In Malik, Bauman C.J.A. found Armstrong J.’s award of special costs was warranted. He confirmed that an award of special costs is discretionary, and calls for deference. It should be set aside only if the judge misdirected herself on the law, made an error in principle, made a palpable and overriding error on a factual matter, or if the award was clearly wrong.[14] Bauman C.J.A. found that Armstrong J. did not award special costs merely because the claim was meritless. Rather, Armstrong J. considered factors including:

  • Malik’s and her counsel’s reckless behaviour, compounded by Ms. Malik’s having sworn her affidavit without ensuring its accuracy;[15]
  • Malik obtained a garnishing order after judgment against the wrong party, and caused substantial interference to the Partnership;[16] and
  • the entire situation could have been avoided with minimal care.[17]

While Ms. Malik’s error may have been inadvertent, Bauman C.J.A. found the authorities relied on by Armstrong J. supported granting an award of special costs where a meritless claim is advanced recklessly. [18]

Takeaways

Malik reminds litigants and counsel to be careful when drafting pleadings, specifically when it concerns something as critical as a party’s name.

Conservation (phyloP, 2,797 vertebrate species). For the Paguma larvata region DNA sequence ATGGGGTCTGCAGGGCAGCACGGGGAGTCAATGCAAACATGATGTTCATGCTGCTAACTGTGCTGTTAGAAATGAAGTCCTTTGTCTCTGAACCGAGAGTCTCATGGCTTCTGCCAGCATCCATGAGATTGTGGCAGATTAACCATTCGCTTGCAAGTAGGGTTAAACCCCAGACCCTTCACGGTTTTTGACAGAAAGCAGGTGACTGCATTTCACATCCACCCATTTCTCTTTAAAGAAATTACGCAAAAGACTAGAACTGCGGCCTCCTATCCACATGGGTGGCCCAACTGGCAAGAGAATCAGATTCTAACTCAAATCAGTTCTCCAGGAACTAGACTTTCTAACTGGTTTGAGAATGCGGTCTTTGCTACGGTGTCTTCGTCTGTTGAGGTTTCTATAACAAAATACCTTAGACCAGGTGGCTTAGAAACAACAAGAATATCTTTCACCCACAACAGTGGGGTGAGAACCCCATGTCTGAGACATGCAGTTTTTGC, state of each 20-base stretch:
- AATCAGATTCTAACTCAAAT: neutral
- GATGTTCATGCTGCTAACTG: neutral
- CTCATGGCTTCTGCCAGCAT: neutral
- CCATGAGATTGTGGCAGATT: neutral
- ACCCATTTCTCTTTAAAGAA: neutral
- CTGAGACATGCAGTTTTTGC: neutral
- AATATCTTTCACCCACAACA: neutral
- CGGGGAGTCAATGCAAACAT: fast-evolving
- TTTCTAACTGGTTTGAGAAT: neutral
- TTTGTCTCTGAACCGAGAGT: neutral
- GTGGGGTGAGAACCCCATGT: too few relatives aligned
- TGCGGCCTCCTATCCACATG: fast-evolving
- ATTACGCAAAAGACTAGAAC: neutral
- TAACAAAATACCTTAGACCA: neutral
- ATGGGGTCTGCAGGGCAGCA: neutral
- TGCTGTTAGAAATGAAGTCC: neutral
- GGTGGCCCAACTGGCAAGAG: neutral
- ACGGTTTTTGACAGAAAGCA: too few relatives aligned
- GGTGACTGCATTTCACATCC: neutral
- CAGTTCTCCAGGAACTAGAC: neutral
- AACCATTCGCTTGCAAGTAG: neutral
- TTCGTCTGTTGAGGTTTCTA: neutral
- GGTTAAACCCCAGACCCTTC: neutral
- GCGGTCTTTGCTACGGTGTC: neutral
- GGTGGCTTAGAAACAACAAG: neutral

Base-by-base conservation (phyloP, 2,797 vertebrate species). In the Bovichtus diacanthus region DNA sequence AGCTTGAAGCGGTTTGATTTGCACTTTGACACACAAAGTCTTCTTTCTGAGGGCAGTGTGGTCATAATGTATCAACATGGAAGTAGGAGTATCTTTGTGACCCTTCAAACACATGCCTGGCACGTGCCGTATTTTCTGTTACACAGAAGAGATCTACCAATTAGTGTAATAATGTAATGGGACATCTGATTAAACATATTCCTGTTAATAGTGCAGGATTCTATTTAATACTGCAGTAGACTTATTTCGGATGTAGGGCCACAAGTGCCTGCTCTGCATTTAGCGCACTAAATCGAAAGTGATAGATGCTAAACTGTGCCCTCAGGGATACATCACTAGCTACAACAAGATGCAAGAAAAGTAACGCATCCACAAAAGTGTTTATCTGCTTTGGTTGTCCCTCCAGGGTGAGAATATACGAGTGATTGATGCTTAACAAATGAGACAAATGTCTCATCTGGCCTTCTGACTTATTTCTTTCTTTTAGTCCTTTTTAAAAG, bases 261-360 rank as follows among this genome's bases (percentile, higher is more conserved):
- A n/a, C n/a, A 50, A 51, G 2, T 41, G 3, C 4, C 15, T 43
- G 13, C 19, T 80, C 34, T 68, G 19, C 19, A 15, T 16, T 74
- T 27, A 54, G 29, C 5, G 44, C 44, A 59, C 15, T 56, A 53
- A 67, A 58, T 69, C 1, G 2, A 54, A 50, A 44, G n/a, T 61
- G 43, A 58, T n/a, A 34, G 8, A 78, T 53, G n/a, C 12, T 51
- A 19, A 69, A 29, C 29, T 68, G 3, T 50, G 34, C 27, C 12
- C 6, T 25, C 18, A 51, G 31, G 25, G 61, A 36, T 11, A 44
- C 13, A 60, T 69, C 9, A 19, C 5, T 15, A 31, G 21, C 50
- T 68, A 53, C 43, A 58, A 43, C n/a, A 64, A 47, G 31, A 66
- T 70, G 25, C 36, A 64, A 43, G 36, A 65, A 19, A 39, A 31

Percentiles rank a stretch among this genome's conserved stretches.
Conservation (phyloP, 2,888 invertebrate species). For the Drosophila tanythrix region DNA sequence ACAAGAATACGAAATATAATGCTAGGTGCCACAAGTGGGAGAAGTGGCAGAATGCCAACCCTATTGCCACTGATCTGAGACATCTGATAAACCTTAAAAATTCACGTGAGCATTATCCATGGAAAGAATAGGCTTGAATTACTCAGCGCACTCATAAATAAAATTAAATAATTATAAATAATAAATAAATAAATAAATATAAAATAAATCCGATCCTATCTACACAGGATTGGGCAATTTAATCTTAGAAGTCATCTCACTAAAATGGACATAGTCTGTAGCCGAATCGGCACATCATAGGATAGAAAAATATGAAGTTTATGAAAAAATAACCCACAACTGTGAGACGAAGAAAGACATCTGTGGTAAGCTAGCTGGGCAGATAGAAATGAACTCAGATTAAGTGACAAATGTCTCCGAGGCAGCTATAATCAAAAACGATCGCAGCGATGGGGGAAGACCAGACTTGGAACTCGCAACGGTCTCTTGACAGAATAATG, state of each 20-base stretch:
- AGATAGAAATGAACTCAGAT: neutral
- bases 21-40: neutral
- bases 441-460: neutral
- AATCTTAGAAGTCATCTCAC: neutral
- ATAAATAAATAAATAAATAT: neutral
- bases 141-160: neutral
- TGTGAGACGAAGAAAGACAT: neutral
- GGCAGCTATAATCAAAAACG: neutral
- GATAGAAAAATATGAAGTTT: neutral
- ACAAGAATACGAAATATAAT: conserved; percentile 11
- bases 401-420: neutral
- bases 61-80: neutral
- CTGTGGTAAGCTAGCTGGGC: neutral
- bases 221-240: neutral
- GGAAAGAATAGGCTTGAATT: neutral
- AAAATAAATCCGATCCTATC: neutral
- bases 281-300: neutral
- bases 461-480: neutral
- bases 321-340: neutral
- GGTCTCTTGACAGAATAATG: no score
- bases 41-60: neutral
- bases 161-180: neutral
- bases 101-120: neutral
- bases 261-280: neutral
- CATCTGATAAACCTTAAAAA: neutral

Further, Malik shows that a court’s decision on one application (i.e., the application for retroactive amendment of the pleadings) can drive its decision on another application (i.e., the application to set aside default judgment).

Finally, Malik confirms that a special costs award is owed substantial deference. It is appropriate in circumstances where a meritless claim is advanced recklessly.

Case Information

Malik v. Eagle Mountain Farms (A Partnership), 2021 BCCA 379

Docket: CA46963

Date of Decision: October 12, 2021

_______________________________________________

[1] Malik v. Eagle Mountain Farms (A Partnership), 2021 BCCA 379 [Malik].

[2] Malik at para 3.

[3] Malik at para 5.

[4] Malik at para 6.

[5] Malik at para 6.

[6] Miracle Feeds v. D & H Enterprises Ltd. (1979), 10 B.C.L.R. 58, [1979] B.C.J. No. 1965 (Co. Ct.) [Miracle Feeds].

[7] Malik  at para 12.

[8] Malik at para 7.

[9] Malik at para 13.

[10] Malik at para 18-19.

[11] Malik at para 21.

[12] Malik at para 22.

[13] Smithies Holdings Inc. v. RCV Holdings Ltd., 2017 BCCA 177 at para 57.

[14] Malik at para 26.

[15] Malik  at para 29.

[16] Malik at para 29.

[17] Malik at para 29.

[18] Malik at para 31.